Maintaining a constant four feet of water in the Ohio & Erie Canal was a challenge. From the beginning, engineers struggled with too much or too little water. They built aqueducts and culverts where large streams crossed the manmade waterway. Some smaller, seasonal streams such as Gaulley Run were allowed to feed into the canal, replacing water lost to leaks and evaporation. Once farmers cleared trees from uplands fields and hillsides, erosion became a problem. Each year, maintenance crews used to dredge the canal to remove sediment swept in by storm water. This mudcatcher “caught” soil and debris floating in Gaulley Run and held it in a basin behind the wall. Since canal operations stopped, this basin has filled in. After heavy rains, mud and gravel flow over the opening and into the canal. Periodically, the National Park Service must dredge this section of canal. Look for accumulation under “Mudcatcher Falls.” This manmade waterfall flows during all but dry weather. A graphic panel explains the scene.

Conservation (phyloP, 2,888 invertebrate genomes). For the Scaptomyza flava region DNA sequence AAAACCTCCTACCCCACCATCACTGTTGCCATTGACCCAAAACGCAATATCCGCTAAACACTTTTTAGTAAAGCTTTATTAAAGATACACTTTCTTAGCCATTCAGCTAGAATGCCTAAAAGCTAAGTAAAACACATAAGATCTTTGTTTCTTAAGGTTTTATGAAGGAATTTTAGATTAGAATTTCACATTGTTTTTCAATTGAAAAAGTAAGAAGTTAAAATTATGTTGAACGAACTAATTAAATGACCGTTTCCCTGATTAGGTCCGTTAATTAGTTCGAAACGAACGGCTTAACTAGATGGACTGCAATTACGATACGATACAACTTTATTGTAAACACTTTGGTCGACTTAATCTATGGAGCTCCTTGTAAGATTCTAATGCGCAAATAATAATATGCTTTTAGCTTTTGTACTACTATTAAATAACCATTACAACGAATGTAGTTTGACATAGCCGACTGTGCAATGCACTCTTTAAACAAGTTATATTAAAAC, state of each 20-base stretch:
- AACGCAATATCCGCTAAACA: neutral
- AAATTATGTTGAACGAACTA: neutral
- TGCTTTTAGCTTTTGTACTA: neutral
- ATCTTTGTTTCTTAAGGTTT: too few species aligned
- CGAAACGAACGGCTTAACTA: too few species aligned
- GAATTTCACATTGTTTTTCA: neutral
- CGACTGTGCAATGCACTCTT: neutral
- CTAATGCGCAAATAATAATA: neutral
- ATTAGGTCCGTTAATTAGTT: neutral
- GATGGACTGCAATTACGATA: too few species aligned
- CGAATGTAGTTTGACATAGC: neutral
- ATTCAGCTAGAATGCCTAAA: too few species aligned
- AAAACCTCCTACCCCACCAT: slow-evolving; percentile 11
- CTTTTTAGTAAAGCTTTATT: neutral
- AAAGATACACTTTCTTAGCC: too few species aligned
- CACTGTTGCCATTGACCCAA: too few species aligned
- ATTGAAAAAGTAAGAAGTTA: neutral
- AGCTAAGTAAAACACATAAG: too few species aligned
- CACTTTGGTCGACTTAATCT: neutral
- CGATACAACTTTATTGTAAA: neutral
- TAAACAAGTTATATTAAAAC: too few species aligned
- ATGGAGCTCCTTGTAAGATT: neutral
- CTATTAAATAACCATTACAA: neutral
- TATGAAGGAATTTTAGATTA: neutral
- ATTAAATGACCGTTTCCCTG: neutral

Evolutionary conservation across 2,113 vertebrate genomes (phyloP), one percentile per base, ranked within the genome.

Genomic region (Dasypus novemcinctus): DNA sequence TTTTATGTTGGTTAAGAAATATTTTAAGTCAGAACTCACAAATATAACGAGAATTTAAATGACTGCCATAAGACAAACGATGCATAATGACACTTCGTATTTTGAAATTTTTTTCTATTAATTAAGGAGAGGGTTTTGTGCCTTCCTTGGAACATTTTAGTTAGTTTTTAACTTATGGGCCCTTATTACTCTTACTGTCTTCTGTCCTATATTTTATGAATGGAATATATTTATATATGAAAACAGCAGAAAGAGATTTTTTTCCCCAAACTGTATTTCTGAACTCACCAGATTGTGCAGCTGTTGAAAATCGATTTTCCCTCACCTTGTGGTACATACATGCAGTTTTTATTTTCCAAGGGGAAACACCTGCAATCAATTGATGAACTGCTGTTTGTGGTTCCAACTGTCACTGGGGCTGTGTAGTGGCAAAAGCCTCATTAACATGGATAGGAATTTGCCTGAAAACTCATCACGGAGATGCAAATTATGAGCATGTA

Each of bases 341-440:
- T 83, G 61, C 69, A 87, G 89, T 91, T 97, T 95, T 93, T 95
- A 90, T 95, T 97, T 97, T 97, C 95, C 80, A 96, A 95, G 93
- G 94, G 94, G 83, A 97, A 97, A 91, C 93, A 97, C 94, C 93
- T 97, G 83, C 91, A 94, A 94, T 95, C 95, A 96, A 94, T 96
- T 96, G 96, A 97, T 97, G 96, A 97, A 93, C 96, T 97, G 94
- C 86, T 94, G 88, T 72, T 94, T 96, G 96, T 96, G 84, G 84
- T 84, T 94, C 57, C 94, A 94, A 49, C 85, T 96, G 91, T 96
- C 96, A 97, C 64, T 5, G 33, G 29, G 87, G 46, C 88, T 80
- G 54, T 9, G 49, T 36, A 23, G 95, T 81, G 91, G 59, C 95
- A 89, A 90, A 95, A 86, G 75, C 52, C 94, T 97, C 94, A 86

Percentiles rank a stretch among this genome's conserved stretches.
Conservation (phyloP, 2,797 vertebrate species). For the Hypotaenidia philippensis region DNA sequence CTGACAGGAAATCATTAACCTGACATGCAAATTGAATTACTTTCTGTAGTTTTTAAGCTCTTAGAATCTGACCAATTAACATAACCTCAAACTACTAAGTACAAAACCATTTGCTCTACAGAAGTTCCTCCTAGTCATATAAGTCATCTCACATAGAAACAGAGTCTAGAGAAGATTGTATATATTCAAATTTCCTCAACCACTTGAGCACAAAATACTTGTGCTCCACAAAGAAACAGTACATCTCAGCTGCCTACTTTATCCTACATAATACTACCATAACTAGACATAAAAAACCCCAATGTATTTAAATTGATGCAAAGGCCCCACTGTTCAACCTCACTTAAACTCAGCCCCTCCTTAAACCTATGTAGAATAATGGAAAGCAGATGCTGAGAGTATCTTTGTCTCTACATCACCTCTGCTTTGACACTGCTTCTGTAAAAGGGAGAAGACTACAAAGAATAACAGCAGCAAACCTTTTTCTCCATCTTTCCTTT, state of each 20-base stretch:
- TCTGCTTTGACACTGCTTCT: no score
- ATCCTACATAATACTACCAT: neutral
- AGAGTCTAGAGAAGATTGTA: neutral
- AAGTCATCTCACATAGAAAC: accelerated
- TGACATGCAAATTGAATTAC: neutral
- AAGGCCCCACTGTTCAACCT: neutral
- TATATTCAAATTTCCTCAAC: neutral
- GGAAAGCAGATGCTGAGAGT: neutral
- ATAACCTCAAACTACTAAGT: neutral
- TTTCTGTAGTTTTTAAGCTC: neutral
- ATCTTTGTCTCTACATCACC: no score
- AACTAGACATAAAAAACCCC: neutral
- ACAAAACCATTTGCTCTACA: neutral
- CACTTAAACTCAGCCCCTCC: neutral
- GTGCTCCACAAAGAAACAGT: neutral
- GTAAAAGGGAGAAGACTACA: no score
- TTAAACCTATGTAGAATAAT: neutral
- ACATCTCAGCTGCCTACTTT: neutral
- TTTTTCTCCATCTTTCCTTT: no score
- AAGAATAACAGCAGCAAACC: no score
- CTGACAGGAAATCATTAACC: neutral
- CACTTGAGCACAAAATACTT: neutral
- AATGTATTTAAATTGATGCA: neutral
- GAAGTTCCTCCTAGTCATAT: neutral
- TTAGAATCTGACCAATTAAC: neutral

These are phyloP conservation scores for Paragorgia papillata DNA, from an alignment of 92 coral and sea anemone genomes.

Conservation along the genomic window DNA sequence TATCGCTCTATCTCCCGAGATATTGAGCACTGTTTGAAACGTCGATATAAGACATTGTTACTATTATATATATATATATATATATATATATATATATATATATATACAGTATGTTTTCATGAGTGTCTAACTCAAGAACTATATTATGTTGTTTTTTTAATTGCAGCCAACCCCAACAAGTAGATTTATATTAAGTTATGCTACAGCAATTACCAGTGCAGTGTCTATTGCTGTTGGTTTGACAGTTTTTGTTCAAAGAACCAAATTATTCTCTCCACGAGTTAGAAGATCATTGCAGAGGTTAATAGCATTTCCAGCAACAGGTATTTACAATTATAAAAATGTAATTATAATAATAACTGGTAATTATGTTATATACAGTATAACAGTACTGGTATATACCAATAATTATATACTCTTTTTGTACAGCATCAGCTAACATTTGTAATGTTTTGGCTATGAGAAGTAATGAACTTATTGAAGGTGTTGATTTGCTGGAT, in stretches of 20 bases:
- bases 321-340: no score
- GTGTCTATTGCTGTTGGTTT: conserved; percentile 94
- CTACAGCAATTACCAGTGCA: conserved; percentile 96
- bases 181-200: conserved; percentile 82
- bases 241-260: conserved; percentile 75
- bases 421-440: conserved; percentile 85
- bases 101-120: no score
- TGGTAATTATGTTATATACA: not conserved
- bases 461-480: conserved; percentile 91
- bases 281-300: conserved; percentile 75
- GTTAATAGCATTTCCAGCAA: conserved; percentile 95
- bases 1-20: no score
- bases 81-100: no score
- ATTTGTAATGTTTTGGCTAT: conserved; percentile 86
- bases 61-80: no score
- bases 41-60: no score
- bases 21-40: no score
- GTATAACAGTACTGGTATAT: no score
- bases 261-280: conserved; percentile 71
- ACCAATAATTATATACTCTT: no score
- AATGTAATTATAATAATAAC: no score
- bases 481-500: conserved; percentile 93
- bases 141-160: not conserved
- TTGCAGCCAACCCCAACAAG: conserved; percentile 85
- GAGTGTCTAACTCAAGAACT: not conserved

From here, visitors can travel north or south on the Towpath Trail. To the north, in less than a tenth of a mile, the Valley Trail veers off to the left. A half mile to the south, there are more engineering stories to explore, as well as restrooms, in the Station Road Bridge area.
- cuyahoga valley national park
- transportation history
- national register of historic places
- historic district
- cultural landscapes
- ohio and erie canal
- towpath trail
- ohio to erie trail
- industrial heartland trail network
- ohio and erie canalway
- water control